By: Blonde Two
There are a few places on Dartmoor that represent a kind of pilgrimage. Places that any Dartmoor lover feels that they should visit. These would include Cranmere Pool (first Dartmoor letter box), HIgh Willhayes (highest point on Dartmoor), Duck’s Pool (another remote letterbox) and the Ted Hughes memorial stone. Yesterday Blonde One and I set out on a Dartmoor walk to visit a couple of these (and collect some Dartmoor 365 squares in the process). The Ted Hughes memorial stone was first on the list.
The day was definitely a mission for Blondes, with an 18-kilometre walk it was set to be long, with terrain that we both knew would be boggy and rough it was set to be arduous and with forecasted ‘showers’ we knew that we were going to get wet (showers on North Dartmoor are usually more akin to deluges!) On the positive side the day also involved the type of challenges that we love: a climb up a gorge, a lot of map and compass work and a ‘secret’ location.
These days, the ‘secret’ location of the Ted Hughes memorial stone is available as a six-figure grid reference from the internet. I wish it wasn’t in a way as secrets make for the best type of treasure hunting but, when you think about it, the proportion of people who can use a six-figure grid reference is relatively small and, if they can, it still gives a rather large (when you are searching for a stone amongst many stones) area of 100 metres.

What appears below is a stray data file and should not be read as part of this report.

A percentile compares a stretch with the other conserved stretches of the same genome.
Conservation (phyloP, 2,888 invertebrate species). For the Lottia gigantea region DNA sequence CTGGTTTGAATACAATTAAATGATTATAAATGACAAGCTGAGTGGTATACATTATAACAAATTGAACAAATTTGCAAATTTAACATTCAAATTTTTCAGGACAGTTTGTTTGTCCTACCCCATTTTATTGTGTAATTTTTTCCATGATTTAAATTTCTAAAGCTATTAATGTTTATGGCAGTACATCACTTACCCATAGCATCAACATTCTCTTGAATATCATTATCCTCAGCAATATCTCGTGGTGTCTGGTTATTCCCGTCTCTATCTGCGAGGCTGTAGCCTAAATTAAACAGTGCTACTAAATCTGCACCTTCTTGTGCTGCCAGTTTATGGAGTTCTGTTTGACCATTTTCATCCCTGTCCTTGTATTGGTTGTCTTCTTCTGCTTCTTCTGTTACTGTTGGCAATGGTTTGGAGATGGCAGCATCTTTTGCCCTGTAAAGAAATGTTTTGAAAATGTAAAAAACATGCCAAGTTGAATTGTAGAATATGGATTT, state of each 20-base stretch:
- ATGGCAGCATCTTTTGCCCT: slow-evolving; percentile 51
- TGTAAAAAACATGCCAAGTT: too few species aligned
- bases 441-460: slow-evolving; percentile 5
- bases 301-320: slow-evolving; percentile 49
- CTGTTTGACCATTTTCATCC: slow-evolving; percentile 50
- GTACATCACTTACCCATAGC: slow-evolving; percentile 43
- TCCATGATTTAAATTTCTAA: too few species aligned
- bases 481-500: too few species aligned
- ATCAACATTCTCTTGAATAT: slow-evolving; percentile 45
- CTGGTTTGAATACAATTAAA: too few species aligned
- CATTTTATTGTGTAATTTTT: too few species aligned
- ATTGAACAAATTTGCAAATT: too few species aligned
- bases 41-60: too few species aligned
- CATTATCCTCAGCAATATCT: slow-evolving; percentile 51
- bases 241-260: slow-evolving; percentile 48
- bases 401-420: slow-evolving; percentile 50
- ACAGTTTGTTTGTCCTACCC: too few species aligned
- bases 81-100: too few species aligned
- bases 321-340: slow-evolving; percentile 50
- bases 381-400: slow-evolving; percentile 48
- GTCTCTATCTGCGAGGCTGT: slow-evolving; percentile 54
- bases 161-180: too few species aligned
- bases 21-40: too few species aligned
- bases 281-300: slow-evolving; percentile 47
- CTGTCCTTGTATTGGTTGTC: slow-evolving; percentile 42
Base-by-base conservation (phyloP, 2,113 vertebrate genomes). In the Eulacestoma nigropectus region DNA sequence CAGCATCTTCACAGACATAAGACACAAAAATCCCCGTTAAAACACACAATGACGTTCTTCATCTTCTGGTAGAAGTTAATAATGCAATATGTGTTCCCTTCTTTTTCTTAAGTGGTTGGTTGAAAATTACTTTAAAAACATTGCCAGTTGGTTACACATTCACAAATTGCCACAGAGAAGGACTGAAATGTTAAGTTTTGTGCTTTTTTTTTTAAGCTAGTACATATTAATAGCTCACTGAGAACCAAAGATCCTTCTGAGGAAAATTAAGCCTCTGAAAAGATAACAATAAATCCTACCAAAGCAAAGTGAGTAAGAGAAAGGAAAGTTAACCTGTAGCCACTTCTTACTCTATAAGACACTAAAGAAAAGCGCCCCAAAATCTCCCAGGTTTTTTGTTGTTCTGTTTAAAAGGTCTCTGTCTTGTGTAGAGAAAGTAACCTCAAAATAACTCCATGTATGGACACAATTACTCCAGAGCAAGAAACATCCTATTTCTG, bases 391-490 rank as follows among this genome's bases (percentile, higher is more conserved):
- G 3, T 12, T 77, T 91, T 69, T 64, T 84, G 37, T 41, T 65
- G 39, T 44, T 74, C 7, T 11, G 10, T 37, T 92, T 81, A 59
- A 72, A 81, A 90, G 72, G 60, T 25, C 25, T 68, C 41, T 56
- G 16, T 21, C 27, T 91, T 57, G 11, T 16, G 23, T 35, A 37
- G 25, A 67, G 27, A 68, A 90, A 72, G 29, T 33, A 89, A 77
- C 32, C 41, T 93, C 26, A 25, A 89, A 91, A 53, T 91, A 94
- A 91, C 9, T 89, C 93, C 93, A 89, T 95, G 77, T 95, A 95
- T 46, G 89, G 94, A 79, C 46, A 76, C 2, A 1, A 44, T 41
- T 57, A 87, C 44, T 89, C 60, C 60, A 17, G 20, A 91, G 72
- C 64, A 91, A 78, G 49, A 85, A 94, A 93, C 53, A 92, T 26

Which meant that we had to do what Blondes enjoy best… a bit of ‘finding’. Which, to our delight, after a bit of pacing to judge our distance, and some careful study of the contour lines on the Ordnance Survey map,we did relatively quickly. (Note: you need a 1:25,000 map for this type of walking).
Ted Hughes had a rather sad and turbulent life but, like many people, found solace and happiness on Dartmoor in his later years. His memorial stone sits at a favourite spot and is not one that would be easily found. His family chose well, it is at the top of one of the most beautiful and wild valleys on Dartmoor and has that feeling of a place one would like to stay forever.
I would like to suggest that Ted Hughes did.